With schools and other institutions beginning to open, maintaining safety is of the highest concerns. One of the most effective ways to maintain this safety is by screening those who enter and making sure that they have no symptoms of COVID-19 and have not come into contact with anyone who has had symptoms of COVID-19. However there is an issue with COVID-19 screeners, while they are indeed extremely effective they are also extremely time consuming, in a school environment administrating a screener to each student in a class of 30 can up to 15 minutes which is far too time consuming.
What it does
SwiftScreener automates the process of administering COVID-19 screeners reducing the time it takes to take one from 30 to just 3 seconds. SwiftScreener is powered by the Arduino Mega, in order to be screened for COVID a student simply needs to approach the infrared thermometer which reads the students temperature and then scan their student id card with a barcode scanner. Once the students information is processed it is sent to Google Cloud's Firebase Realtime Database. In the event that a student tests positive this can greatly help the school with contact tracing. Once the students information is retrieved the screener either admits or rejects the student. All of this takes about 3 seconds to complete.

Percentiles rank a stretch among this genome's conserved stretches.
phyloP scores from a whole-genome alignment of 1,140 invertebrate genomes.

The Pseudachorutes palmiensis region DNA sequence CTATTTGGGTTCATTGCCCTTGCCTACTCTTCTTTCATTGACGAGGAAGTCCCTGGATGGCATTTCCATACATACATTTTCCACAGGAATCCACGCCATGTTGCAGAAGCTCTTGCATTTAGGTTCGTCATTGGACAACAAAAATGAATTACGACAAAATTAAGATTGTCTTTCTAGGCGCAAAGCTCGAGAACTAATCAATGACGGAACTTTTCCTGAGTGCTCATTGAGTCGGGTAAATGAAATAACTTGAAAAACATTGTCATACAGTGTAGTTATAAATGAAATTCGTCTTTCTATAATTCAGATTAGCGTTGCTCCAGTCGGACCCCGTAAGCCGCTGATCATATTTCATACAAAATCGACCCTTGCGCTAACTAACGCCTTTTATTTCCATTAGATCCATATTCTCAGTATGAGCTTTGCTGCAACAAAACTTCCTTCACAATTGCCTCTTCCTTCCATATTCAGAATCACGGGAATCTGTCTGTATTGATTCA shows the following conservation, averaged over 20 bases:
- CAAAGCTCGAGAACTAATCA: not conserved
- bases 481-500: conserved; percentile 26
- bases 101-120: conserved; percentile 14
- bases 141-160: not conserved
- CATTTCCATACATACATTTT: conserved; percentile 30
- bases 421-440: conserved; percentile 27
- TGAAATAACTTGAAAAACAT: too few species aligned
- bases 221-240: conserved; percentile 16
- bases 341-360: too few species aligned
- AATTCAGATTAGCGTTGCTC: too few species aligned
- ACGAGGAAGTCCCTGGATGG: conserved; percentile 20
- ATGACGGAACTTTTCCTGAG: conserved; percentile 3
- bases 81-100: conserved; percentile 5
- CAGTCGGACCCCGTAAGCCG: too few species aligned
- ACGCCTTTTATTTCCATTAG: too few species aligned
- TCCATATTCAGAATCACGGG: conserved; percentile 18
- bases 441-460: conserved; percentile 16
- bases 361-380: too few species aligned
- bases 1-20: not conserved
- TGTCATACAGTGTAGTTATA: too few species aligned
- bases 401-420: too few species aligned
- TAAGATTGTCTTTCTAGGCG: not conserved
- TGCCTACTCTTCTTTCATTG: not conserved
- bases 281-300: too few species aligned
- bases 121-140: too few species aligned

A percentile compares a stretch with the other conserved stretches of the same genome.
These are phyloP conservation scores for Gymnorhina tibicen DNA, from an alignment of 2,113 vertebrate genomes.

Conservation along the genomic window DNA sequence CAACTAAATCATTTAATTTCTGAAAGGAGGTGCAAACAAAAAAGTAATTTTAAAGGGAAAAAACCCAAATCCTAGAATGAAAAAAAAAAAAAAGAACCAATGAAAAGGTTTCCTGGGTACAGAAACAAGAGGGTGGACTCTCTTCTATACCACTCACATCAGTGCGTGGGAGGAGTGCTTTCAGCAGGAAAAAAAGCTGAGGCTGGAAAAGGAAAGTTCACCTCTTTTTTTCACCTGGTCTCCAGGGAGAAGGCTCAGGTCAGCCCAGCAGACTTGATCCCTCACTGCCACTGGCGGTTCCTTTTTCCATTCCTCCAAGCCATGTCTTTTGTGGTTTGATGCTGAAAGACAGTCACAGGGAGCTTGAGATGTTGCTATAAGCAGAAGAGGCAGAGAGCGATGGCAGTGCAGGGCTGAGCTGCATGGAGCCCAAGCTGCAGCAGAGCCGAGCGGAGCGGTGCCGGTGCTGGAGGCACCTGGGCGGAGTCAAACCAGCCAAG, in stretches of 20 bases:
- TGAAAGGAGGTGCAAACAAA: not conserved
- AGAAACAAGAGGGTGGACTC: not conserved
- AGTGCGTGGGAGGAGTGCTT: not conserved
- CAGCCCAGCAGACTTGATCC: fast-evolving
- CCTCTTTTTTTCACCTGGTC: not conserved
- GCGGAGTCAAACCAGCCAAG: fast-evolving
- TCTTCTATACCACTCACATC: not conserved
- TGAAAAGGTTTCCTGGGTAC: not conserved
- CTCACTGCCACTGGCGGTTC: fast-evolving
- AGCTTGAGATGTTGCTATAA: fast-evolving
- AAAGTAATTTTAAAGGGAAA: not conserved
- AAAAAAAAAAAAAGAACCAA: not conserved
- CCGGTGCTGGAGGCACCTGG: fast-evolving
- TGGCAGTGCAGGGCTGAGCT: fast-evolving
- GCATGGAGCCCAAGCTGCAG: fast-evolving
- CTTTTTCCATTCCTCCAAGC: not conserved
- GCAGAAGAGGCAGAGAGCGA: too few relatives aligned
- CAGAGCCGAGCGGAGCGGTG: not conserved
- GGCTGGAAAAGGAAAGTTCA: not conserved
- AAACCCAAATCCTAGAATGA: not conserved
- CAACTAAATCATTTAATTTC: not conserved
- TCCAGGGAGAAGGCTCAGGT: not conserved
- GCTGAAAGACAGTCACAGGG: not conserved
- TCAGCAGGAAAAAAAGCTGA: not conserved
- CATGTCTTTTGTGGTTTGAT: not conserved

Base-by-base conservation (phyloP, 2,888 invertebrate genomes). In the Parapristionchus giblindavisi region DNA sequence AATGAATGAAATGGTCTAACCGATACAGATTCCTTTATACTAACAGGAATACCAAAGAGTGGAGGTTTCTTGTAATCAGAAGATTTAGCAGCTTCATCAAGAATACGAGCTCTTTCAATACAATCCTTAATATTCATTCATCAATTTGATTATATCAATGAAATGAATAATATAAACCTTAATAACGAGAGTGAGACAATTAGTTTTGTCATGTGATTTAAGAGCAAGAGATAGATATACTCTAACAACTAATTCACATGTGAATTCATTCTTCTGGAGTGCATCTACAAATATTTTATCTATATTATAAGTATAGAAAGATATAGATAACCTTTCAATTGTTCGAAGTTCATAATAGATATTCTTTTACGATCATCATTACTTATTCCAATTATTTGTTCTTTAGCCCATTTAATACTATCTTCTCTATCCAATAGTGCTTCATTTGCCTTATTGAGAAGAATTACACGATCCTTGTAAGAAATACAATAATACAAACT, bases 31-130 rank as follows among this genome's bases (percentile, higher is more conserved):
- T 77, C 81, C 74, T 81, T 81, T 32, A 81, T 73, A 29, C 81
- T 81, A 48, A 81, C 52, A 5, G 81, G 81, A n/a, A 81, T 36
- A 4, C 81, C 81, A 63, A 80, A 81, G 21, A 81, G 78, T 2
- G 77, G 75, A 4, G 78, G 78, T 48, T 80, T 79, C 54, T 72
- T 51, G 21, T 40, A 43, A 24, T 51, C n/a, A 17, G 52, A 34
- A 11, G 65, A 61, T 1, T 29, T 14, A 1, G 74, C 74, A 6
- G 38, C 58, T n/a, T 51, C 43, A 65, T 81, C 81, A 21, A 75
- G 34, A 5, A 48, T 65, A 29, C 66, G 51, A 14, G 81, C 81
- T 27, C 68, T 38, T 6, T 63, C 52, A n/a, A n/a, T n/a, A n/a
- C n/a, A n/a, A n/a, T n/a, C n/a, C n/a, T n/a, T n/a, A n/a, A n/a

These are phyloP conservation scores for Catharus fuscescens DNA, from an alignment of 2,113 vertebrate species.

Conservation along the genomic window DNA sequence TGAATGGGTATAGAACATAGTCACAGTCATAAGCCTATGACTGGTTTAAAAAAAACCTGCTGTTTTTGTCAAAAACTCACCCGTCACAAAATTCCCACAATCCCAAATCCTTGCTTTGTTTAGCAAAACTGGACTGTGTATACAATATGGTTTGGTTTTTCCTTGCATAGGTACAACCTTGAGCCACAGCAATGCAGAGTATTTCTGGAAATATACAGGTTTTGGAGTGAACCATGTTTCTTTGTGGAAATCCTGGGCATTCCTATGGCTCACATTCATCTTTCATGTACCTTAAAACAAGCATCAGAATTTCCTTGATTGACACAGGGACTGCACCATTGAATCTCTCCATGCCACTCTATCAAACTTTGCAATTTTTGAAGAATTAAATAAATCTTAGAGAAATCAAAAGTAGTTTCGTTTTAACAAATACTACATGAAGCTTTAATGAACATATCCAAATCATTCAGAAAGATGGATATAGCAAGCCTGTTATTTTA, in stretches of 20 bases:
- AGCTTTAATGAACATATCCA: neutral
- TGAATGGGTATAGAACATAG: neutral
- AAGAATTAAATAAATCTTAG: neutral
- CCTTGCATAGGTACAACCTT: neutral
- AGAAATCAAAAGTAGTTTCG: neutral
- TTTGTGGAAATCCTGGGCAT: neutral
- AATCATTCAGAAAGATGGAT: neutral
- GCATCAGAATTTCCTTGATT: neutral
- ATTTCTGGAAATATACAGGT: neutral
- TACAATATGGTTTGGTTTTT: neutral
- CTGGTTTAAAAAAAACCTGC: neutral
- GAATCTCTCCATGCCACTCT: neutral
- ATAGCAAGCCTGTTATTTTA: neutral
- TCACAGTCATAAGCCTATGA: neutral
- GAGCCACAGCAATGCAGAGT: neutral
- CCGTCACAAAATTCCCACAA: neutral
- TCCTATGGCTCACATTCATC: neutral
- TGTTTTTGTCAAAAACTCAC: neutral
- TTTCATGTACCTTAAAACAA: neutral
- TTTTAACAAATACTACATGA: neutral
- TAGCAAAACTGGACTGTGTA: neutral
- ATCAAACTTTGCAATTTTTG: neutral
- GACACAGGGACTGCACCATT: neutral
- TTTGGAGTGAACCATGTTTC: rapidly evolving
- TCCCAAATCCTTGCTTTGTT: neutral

Challenges I ran into
Along the way there were several challenges that I ran into, the first being getting the barcode scanner working which was no easy feat. My Arduino Mega had a built in USB port which made the process a bit easier. Once I connected the barcode scanner and installed the complementary library I discovered that certain digits were getting cut off. Troubleshooting was extremely difficult but after lots of searching I discovered that certain digits were getting cut off because I was using the serial port to print the infrared thermometer's values. The Barcode Scanner communicated with the Arduino through the serial port and in order to reduce errors with the barcode scanner I needed to limit the amount of messages sent on the serial port.
Another challenge I ran into was connecting the Arduino to Wifi with the ESP8266 while I did not really hit any roadblocks the whole process of connecting to Wifi and then interfacing with Firebase was extremely tedious and difficult. The ESP8266 is not a Wifi module instead it is a separate microcontroller with Wifi capabilities and like the Barcode Scanner it communicated with the Arduino through it's serial port. The excess traffic on the Arduino Serial Port made the device extremely slow and so I minimize communications.
Accomplishments that I'm proud of
I am most proud of the fact that I was able to build a fully functional prototype complete with Wifi capabilities in a matter of days.
What I learned
This project taught me a lot about Serial communication.